True Nature of Black Bears
Native people thought of them as healers. Environmentalists recognize them as an integral part of a healthy eco-system. Many in Northern New Jersey see them as the majestic symbol of the New Jersey Highlands. We see them as a timid—and much maligned creature.
And as with many things, the more we understand, the less we fear. So here are some facts about black bears:
- Black bears are flight animals. When given a choice between fighting or fleeing, they flee—typically up the nearest tree until danger passes.
- Mother black bears send their cubs up trees as a way to protect them. Aggressive defense of cubs is a grizzly bear trait.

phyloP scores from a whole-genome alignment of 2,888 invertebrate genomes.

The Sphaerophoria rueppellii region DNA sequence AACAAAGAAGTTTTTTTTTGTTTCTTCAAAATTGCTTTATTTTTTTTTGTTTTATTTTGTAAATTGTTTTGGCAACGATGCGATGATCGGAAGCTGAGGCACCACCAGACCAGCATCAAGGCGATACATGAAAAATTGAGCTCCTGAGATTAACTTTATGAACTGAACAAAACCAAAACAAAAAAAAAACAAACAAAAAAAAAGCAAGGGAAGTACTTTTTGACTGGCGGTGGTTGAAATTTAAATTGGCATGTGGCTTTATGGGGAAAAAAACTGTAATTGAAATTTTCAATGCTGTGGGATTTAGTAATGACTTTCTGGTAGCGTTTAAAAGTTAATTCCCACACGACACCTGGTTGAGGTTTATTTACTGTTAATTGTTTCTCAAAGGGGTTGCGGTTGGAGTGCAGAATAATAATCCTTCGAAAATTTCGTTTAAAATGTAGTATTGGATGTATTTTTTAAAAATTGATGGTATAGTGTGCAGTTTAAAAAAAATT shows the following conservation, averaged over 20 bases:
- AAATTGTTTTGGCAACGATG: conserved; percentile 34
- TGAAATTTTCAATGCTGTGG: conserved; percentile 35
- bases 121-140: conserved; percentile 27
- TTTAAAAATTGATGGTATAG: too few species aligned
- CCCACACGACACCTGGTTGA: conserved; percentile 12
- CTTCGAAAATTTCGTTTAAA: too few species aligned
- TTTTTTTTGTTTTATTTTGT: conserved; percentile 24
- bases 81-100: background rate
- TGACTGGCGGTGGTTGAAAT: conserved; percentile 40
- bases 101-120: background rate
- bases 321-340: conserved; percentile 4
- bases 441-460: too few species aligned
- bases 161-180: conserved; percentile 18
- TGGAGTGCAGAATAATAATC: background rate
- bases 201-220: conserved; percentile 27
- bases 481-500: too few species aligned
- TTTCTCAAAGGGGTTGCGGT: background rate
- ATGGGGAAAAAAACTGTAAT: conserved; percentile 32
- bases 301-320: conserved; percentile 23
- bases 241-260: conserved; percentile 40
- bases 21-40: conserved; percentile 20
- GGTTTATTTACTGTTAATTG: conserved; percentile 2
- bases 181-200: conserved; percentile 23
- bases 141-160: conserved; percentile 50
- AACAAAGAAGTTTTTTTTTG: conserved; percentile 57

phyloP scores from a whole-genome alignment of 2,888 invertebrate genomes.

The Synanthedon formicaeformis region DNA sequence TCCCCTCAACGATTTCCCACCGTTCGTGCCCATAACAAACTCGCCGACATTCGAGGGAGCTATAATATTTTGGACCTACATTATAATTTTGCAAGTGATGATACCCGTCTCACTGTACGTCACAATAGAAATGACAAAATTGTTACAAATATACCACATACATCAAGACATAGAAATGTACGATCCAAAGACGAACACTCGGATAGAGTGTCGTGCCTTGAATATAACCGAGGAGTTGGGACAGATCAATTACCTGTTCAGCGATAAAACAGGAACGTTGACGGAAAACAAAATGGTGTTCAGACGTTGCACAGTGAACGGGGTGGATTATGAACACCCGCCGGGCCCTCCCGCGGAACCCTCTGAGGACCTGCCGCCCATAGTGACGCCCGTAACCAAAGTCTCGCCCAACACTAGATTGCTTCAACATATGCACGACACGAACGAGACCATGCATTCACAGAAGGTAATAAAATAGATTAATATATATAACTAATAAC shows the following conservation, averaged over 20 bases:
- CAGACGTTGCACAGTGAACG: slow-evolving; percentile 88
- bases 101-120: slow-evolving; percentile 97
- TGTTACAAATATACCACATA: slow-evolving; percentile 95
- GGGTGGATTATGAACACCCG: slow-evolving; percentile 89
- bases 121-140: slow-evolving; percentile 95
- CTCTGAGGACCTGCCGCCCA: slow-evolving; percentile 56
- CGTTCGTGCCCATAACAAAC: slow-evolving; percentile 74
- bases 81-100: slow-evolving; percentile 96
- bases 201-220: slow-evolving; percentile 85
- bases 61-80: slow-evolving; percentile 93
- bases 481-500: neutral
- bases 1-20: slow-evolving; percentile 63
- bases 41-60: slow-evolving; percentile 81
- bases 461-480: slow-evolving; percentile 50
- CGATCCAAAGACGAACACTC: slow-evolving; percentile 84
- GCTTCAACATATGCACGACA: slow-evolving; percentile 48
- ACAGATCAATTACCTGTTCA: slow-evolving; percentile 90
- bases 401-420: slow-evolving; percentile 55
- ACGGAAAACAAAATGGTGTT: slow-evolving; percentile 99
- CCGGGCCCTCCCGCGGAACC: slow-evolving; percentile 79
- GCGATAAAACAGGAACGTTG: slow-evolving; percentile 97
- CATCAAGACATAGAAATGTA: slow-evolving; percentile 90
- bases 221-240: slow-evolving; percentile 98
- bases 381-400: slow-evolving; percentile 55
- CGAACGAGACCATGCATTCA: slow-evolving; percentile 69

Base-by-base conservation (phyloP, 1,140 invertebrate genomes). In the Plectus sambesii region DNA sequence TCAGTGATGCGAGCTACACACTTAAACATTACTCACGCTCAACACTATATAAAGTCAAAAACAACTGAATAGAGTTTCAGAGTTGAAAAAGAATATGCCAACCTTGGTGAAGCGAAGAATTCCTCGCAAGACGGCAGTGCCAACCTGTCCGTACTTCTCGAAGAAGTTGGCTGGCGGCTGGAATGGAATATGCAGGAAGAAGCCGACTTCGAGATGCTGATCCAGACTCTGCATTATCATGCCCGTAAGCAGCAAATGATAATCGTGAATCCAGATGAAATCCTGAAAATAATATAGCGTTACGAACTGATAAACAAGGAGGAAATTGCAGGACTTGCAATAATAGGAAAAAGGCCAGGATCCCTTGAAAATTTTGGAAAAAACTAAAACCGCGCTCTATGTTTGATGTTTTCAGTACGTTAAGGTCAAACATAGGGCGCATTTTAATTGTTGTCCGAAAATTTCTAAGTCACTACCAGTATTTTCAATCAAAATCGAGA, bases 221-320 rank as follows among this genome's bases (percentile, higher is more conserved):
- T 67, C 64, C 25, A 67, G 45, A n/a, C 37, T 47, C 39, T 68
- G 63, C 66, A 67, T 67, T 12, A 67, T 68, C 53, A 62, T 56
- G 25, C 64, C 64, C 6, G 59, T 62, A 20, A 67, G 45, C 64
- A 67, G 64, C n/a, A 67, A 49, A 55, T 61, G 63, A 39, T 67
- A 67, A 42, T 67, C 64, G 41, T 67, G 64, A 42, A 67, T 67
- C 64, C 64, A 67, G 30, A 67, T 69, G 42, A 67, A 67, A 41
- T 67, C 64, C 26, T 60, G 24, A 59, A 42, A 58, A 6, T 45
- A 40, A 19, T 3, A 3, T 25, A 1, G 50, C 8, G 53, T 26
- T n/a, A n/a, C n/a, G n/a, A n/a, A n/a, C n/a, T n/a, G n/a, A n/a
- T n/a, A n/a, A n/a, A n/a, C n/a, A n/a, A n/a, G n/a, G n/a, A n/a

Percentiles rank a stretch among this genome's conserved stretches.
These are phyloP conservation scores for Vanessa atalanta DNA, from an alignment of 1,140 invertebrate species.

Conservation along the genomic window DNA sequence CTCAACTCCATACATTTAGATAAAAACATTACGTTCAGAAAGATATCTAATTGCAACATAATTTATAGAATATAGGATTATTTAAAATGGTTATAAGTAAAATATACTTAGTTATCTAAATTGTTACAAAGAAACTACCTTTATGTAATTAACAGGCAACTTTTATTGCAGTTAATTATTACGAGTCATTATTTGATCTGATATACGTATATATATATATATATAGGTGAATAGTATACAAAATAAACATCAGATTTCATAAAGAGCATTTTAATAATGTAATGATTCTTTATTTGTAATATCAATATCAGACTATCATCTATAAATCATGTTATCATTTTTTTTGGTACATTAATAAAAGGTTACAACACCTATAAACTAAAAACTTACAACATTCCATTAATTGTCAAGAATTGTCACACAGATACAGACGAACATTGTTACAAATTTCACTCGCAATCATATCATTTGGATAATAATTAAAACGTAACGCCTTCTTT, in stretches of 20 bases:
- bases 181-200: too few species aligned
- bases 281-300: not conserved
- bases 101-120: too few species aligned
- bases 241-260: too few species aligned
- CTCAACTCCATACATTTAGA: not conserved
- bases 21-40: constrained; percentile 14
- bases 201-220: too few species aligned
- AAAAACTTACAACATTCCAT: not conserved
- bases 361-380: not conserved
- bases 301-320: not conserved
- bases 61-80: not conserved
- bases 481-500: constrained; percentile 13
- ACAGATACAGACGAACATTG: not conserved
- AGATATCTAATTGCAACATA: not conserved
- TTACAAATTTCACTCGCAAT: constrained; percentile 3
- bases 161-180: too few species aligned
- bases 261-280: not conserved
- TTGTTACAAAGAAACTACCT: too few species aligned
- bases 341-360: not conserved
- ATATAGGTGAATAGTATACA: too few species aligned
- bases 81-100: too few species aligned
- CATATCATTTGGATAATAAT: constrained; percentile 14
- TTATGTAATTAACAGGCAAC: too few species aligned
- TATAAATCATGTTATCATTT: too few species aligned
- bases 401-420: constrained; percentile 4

- Bear cubs stay with their mother until they are two years old.
- Black bears sometimes exhibit “bluff behavior.” When threatened, they may slap the ground or charge a short distance before fleeing. This is done in an attempt to frighten off another bear or human that has come too close. When frightened, bears may also snort or clack their mouths.
- Black bears are among North America’s slowest reproducing land mammals.
- New Jersey’s bear population was all but wiped out by hunting in the 1970’s. Their population has only recently recovered.